More disturbingly, this process of normalization imparts more than just false hope and illusions. It creates a sense of pride in clones. Kathy displays a sense of satisfaction that her “donors have always tended to do much better” and that “it means a lot” to her (Ishiguro 1). Kathy’s pride in being a “carer” is in direct contrast to any resistance as she takes satisfaction in a job that someone else will soon take up for her (Ishiguro 3). This satisfaction is a blatant example of the normalization of a clone’s place in society, from which Ishiguro takes it a step further and has those that are exploited take action in the exploitation. Furthermore, Tommy displays the same concern for his performance “When it’s time for donations” when he reassures the guardian that “I’ll be able to do it really well” (Ishiguro 91). This pride for donations transforms to respect among clones when a donor is on “a fourth”, which signifies a final donation before death. (Ishiguro 232). These examples allude to our modern-day world order where third world countries seek aid from developed nations, which only increases their dependence and debt to the West. It is seen as prestigious when they are given access to the world economy. However, many third-world countries continue to hurt themselves as much of their contributions to the global economy revolving around the natural resources they strip from their land.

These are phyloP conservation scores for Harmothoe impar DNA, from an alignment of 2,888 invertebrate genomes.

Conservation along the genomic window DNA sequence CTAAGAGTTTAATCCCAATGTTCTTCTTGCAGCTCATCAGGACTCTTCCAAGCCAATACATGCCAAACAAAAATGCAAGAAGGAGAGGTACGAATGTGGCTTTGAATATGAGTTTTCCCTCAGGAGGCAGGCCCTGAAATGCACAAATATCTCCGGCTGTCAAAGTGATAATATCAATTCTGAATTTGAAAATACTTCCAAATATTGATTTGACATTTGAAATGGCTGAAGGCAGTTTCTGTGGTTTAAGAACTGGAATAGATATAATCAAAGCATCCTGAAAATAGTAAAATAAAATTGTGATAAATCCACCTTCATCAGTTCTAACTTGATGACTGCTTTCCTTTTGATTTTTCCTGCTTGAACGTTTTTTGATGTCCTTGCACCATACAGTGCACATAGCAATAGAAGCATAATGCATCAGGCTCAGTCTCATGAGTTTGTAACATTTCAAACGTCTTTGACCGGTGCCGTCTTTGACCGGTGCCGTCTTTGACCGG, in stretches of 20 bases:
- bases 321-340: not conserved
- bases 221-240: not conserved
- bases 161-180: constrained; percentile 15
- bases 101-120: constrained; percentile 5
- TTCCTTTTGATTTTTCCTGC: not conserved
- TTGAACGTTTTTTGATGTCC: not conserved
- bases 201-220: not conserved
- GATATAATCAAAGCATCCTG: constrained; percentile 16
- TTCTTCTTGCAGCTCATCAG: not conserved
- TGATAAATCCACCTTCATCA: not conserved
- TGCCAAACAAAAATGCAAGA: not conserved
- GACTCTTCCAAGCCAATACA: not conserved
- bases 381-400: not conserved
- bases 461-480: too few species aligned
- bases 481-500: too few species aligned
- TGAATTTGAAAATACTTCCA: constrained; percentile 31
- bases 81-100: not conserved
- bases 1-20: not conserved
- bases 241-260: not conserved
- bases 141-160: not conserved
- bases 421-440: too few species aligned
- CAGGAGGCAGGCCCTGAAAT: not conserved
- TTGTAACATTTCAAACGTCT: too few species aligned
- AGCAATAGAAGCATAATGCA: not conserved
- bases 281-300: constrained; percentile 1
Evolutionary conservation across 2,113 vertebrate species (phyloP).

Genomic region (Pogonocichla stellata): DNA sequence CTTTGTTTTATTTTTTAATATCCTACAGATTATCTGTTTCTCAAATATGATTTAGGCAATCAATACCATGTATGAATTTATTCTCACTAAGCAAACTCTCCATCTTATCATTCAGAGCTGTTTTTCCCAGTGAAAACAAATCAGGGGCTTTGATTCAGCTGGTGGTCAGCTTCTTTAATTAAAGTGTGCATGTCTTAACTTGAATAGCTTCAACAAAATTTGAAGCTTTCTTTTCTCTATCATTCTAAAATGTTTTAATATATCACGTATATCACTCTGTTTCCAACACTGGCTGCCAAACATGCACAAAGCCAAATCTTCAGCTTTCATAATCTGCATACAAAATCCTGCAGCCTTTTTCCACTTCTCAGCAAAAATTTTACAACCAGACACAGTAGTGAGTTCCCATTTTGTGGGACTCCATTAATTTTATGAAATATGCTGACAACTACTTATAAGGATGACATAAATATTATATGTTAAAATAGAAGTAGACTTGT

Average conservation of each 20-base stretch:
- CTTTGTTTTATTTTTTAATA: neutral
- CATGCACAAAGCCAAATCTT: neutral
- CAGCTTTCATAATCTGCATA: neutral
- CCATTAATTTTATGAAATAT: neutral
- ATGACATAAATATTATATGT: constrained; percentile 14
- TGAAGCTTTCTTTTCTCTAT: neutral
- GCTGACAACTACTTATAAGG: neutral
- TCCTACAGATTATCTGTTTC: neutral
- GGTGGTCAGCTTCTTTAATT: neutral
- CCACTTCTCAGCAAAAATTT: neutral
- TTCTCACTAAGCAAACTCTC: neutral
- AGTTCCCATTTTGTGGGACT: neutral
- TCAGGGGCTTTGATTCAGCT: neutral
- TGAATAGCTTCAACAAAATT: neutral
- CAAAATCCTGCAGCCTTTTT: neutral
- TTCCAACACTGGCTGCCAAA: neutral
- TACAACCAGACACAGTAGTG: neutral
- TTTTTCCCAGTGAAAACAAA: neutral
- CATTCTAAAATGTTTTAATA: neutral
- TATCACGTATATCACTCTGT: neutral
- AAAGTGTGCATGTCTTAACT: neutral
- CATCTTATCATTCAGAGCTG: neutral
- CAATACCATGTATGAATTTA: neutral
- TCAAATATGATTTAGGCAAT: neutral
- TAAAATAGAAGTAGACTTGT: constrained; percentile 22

Not all clones show full acceptance of organ donations. Tommy remains an exception in Never Let Me Go, even if he himself never fully understood this resistance till he applied for a deferment. After meeting with Madame in an effort to receive a deferment, Tommy explodes into a throe of anger, similar to his fits at Hailsham after which he said, “I think Miss Lucy was right” (Ishiguro 227). Miss Lucy, contrary to Miss Emily’s belief, wished for the children at Hailsham to be educated of their plight. After Kathy helps Tommy soften his temper she tells him, “Maybe the reason you used to get like that was because at some level you always knew” (Ishiguro 230). However, Tommy replies “No, it was always just me. Me being an idiot”, signifying that although maybe he knew deep down what was going on there was no hope to resist (Ishiguro 230). That his rage fits were simply a way for his to vent his anger at being helpless, like a lamb for slaughter. After this realization, both Tommy and Kathy have a chance to run away from their obligations to donate, however neither one takes the chance because they are resigned to their fate.

Due to the pervasive techniques incorporated by the natural born humans, clones have no will to separate away and fight for their liberation. There is no attempted assimilation between natural and non-natural humans due to the deliberate language use which allows for normalization. Similarly, there is no movement from third-world countries resisting the economic domination of the Western World. Almost all countries have adopted some for of a capitalistic market in order to continue to grow economically, regardless of the consequences that might have. Although Ishiguro could have written about a clone revolt against a dystopian regime, he crafts a story that chronicles the journey of clones, who are mentally and physically unable to fight back. In contrast to becoming rebels, they are instead transformed from birth, aiding in the oppression of their kind. Ishiguro parlays the clone’s helplessness to represent developing economies accepting Western Powers.